“You came to see a race today. To see someone win. It happened to be me. But I want you to do more than just watch a race. I want you to take part in it. I want to compare faith to running in a race. It’s hard. It requires concentration of will, energy of soul. You experience elation when the winner breaks the tape – especially if you’ve got a bet on it. But how long does that last? You go home. Maybe your dinner’s burnt. Maybe you haven’t got a job. So who am I to say, “Believe, have faith,” in the face of life’s realities? I would like to give you something more permanent, but I can only point the way. I have no formula for winning the race. Everyone runs in her own way, or his own way. And where does the power come from, to see the race to its end? From within. Jesus said, “Behold, the Kingdom of God is within you. If with all your hearts, you truly seek me, you shall ever surely find me.” If you commit yourself to the love of Christ, then that is how you run a straight race.”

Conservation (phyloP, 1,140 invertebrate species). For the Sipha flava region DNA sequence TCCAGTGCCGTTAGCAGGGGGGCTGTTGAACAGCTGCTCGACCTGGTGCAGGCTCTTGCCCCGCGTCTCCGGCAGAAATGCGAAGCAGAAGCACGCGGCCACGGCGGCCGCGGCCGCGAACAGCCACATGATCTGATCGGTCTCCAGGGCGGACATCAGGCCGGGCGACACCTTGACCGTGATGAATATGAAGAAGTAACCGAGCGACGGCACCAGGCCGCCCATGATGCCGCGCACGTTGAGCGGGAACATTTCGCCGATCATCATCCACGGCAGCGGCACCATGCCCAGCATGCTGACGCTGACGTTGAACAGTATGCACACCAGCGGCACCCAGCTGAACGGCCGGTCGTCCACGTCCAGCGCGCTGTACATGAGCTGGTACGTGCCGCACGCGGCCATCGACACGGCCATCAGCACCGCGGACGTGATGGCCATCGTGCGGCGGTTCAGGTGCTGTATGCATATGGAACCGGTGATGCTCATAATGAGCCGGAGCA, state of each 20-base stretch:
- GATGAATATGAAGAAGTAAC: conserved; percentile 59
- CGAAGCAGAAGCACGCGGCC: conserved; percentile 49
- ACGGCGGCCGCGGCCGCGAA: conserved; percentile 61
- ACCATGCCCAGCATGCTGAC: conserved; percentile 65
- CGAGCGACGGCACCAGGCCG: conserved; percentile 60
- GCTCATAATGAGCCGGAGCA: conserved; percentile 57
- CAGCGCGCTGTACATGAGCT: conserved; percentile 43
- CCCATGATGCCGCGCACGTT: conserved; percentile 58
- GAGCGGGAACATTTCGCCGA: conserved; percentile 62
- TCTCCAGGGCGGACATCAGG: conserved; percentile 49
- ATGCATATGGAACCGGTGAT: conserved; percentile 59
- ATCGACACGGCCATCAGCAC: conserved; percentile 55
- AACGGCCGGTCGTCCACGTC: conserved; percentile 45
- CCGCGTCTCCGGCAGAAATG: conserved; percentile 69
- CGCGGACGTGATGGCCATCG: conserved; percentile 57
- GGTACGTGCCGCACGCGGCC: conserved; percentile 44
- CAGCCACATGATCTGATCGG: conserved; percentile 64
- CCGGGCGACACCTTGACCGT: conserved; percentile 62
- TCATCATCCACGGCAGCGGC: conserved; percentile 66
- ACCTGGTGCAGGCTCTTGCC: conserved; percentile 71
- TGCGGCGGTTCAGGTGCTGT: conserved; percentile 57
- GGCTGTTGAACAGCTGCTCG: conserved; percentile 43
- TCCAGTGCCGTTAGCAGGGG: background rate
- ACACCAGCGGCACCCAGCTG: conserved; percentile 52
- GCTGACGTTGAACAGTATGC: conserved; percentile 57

He also said,

“I believe God made me for a purpose, but he also made me fast. And when I run I feel His pleasure.”

Should we have a brief interlude now to hear a few bars from the song’s opening music?

The movie I am referring to is the classic Chariots of Fire and I’d like today, for our sermon, to talk about that character from the movie, the runner, the Olympic champion, Eric Liddell.

For, he was more than a runner, he was a servant of Jesus, in every way.